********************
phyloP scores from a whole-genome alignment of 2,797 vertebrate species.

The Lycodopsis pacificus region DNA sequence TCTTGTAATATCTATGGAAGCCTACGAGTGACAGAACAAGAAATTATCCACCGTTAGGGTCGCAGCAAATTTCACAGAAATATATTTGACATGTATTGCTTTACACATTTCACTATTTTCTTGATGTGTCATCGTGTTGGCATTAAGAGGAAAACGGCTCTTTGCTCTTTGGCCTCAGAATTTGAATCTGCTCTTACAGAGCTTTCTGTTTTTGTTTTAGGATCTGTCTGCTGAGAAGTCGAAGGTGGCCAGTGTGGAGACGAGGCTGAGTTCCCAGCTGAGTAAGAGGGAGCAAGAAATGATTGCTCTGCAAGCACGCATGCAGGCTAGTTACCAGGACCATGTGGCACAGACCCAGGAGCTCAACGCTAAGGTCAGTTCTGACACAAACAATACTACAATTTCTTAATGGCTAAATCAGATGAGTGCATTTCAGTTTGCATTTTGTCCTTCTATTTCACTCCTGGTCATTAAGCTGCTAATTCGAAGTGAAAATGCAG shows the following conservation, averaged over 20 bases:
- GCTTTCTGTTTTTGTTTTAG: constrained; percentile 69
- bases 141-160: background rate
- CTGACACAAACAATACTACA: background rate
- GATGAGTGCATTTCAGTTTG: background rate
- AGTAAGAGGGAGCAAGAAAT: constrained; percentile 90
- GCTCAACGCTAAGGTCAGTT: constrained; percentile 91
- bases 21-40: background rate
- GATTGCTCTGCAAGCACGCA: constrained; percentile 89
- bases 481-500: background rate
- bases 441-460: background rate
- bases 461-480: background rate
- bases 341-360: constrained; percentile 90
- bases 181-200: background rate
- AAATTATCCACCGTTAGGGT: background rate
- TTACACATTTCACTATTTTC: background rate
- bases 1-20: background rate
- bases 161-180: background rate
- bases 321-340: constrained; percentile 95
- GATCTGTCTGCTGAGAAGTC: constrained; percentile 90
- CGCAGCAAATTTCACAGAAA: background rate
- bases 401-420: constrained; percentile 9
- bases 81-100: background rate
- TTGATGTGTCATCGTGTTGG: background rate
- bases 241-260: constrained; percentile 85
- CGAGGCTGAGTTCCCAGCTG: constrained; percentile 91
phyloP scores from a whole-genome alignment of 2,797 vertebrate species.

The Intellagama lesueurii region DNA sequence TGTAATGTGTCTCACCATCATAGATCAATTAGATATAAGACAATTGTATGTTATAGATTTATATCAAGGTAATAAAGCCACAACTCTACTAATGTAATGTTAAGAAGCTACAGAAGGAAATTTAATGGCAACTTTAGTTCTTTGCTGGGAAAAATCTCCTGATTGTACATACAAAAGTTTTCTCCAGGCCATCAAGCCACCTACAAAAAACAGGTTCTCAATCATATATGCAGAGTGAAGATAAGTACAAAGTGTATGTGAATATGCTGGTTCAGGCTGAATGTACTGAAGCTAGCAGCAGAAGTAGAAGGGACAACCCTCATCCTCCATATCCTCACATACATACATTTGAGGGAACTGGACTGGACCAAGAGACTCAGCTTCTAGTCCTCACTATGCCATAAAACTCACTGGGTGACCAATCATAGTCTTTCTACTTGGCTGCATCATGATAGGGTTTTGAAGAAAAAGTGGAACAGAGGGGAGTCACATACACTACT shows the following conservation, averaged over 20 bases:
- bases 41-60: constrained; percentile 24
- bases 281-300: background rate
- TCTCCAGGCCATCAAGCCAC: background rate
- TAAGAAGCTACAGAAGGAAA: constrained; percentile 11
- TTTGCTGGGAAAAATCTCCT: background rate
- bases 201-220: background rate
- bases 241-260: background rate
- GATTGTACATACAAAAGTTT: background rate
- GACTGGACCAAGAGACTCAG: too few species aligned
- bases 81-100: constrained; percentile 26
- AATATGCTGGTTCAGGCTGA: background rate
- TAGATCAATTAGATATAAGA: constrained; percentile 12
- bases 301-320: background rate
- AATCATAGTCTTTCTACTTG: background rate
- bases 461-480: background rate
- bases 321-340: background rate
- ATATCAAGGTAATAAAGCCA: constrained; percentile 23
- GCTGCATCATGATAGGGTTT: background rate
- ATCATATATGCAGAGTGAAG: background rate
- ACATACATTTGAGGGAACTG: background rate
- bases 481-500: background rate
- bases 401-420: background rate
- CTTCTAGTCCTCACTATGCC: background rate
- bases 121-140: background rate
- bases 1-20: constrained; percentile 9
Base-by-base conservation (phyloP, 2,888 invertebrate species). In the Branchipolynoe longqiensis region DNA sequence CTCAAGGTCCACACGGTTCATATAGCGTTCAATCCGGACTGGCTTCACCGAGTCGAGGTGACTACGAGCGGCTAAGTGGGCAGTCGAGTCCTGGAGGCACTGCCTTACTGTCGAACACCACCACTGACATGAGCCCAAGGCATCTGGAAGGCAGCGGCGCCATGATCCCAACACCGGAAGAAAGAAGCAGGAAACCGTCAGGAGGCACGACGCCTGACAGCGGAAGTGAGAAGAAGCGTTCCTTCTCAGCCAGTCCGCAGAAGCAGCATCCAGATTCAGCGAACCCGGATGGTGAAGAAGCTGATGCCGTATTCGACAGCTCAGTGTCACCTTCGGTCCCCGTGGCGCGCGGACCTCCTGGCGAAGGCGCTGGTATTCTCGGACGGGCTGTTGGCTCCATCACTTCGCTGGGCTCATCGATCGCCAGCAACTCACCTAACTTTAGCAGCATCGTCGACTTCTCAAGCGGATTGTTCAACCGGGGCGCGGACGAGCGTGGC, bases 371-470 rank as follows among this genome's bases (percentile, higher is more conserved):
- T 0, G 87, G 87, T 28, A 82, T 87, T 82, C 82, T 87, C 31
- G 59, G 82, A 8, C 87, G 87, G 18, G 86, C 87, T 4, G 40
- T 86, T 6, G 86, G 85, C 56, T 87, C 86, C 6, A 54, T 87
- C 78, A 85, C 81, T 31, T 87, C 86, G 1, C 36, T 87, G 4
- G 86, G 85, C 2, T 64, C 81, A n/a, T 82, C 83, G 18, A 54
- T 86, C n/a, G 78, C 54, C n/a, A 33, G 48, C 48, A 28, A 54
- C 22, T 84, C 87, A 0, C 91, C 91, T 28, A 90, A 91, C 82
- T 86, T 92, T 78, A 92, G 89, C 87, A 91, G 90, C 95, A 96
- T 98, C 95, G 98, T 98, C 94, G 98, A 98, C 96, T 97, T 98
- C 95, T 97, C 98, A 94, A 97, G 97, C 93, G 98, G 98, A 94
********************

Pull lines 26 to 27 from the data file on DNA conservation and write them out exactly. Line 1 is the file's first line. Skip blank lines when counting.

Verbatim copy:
- bases 241-260: constrained; percentile 85
- CGAGGCTGAGTTCCCAGCTG: constrained; percentile 91